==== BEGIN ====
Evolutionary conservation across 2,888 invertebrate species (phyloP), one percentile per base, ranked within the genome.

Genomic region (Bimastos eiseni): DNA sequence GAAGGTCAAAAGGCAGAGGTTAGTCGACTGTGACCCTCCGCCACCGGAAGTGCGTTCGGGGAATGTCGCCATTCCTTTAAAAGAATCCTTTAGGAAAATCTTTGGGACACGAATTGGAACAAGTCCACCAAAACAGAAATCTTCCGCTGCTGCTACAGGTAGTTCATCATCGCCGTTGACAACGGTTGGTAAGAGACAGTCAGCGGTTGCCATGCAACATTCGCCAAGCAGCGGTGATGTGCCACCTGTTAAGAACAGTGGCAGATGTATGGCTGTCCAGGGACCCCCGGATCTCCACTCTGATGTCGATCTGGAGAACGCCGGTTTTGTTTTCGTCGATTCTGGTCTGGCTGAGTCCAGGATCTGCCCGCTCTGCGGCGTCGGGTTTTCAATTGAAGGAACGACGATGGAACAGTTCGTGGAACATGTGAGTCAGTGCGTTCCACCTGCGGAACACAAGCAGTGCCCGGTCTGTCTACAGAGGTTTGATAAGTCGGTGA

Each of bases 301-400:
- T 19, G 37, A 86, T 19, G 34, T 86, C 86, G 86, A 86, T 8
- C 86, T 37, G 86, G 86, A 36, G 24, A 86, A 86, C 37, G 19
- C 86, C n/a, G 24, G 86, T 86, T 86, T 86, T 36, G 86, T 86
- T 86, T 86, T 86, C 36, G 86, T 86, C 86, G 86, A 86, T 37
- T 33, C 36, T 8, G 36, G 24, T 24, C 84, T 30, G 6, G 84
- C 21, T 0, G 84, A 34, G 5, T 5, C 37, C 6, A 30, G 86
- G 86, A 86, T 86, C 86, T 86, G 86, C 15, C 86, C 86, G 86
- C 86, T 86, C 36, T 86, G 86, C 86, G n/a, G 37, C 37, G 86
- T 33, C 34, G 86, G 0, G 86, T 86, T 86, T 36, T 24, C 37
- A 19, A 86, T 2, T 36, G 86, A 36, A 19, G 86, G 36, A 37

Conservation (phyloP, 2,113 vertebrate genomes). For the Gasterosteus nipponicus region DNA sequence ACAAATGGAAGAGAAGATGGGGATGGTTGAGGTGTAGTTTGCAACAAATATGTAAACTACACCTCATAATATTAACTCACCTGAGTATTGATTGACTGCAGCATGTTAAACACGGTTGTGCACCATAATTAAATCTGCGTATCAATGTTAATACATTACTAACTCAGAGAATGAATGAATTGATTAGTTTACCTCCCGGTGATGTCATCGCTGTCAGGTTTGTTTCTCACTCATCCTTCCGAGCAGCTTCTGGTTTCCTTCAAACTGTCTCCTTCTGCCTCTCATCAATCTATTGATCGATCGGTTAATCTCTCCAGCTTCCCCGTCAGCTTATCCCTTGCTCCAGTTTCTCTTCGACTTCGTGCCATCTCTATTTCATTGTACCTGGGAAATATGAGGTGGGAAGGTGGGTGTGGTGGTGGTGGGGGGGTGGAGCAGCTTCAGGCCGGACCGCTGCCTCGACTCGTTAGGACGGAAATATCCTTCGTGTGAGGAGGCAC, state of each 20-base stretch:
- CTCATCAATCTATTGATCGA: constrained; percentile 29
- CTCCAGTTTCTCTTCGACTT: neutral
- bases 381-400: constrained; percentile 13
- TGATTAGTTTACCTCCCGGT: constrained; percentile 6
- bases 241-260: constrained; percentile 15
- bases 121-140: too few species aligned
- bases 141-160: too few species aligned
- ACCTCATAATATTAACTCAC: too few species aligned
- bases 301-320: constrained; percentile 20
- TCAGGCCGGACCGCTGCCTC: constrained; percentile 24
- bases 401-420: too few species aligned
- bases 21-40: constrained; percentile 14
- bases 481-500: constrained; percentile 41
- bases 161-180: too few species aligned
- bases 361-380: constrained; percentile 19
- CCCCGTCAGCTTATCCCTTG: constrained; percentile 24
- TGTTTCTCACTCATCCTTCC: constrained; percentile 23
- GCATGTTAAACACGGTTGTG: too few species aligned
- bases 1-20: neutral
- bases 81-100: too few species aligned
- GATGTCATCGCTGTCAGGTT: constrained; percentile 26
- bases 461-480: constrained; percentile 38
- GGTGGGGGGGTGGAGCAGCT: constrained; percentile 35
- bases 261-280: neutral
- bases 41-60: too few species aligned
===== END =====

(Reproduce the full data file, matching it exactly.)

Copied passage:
Evolutionary conservation across 2,888 invertebrate species (phyloP), one percentile per base, ranked within the genome.

Genomic region (Bimastos eiseni): DNA sequence GAAGGTCAAAAGGCAGAGGTTAGTCGACTGTGACCCTCCGCCACCGGAAGTGCGTTCGGGGAATGTCGCCATTCCTTTAAAAGAATCCTTTAGGAAAATCTTTGGGACACGAATTGGAACAAGTCCACCAAAACAGAAATCTTCCGCTGCTGCTACAGGTAGTTCATCATCGCCGTTGACAACGGTTGGTAAGAGACAGTCAGCGGTTGCCATGCAACATTCGCCAAGCAGCGGTGATGTGCCACCTGTTAAGAACAGTGGCAGATGTATGGCTGTCCAGGGACCCCCGGATCTCCACTCTGATGTCGATCTGGAGAACGCCGGTTTTGTTTTCGTCGATTCTGGTCTGGCTGAGTCCAGGATCTGCCCGCTCTGCGGCGTCGGGTTTTCAATTGAAGGAACGACGATGGAACAGTTCGTGGAACATGTGAGTCAGTGCGTTCCACCTGCGGAACACAAGCAGTGCCCGGTCTGTCTACAGAGGTTTGATAAGTCGGTGA

Each of bases 301-400:
- T 19, G 37, A 86, T 19, G 34, T 86, C 86, G 86, A 86, T 8
- C 86, T 37, G 86, G 86, A 36, G 24, A 86, A 86, C 37, G 19
- C 86, C n/a, G 24, G 86, T 86, T 86, T 86, T 36, G 86, T 86
- T 86, T 86, T 86, C 36, G 86, T 86, C 86, G 86, A 86, T 37
- T 33, C 36, T 8, G 36, G 24, T 24, C 84, T 30, G 6, G 84
- C 21, T 0, G 84, A 34, G 5, T 5, C 37, C 6, A 30, G 86
- G 86, A 86, T 86, C 86, T 86, G 86, C 15, C 86, C 86, G 86
- C 86, T 86, C 36, T 86, G 86, C 86, G n/a, G 37, C 37, G 86
- T 33, C 34, G 86, G 0, G 86, T 86, T 86, T 36, T 24, C 37
- A 19, A 86, T 2, T 36, G 86, A 36, A 19, G 86, G 36, A 37

Conservation (phyloP, 2,113 vertebrate genomes). For the Gasterosteus nipponicus region DNA sequence ACAAATGGAAGAGAAGATGGGGATGGTTGAGGTGTAGTTTGCAACAAATATGTAAACTACACCTCATAATATTAACTCACCTGAGTATTGATTGACTGCAGCATGTTAAACACGGTTGTGCACCATAATTAAATCTGCGTATCAATGTTAATACATTACTAACTCAGAGAATGAATGAATTGATTAGTTTACCTCCCGGTGATGTCATCGCTGTCAGGTTTGTTTCTCACTCATCCTTCCGAGCAGCTTCTGGTTTCCTTCAAACTGTCTCCTTCTGCCTCTCATCAATCTATTGATCGATCGGTTAATCTCTCCAGCTTCCCCGTCAGCTTATCCCTTGCTCCAGTTTCTCTTCGACTTCGTGCCATCTCTATTTCATTGTACCTGGGAAATATGAGGTGGGAAGGTGGGTGTGGTGGTGGTGGGGGGGTGGAGCAGCTTCAGGCCGGACCGCTGCCTCGACTCGTTAGGACGGAAATATCCTTCGTGTGAGGAGGCAC, state of each 20-base stretch:
- CTCATCAATCTATTGATCGA: constrained; percentile 29
- CTCCAGTTTCTCTTCGACTT: neutral
- bases 381-400: constrained; percentile 13
- TGATTAGTTTACCTCCCGGT: constrained; percentile 6
- bases 241-260: constrained; percentile 15
- bases 121-140: too few species aligned
- bases 141-160: too few species aligned
- ACCTCATAATATTAACTCAC: too few species aligned
- bases 301-320: constrained; percentile 20
- TCAGGCCGGACCGCTGCCTC: constrained; percentile 24
- bases 401-420: too few species aligned
- bases 21-40: constrained; percentile 14
- bases 481-500: constrained; percentile 41
- bases 161-180: too few species aligned
- bases 361-380: constrained; percentile 19
- CCCCGTCAGCTTATCCCTTG: constrained; percentile 24
- TGTTTCTCACTCATCCTTCC: constrained; percentile 23
- GCATGTTAAACACGGTTGTG: too few species aligned
- bases 1-20: neutral
- bases 81-100: too few species aligned
- GATGTCATCGCTGTCAGGTT: constrained; percentile 26
- bases 461-480: constrained; percentile 38
- GGTGGGGGGGTGGAGCAGCT: constrained; percentile 35
- bases 261-280: neutral
- bases 41-60: too few species aligned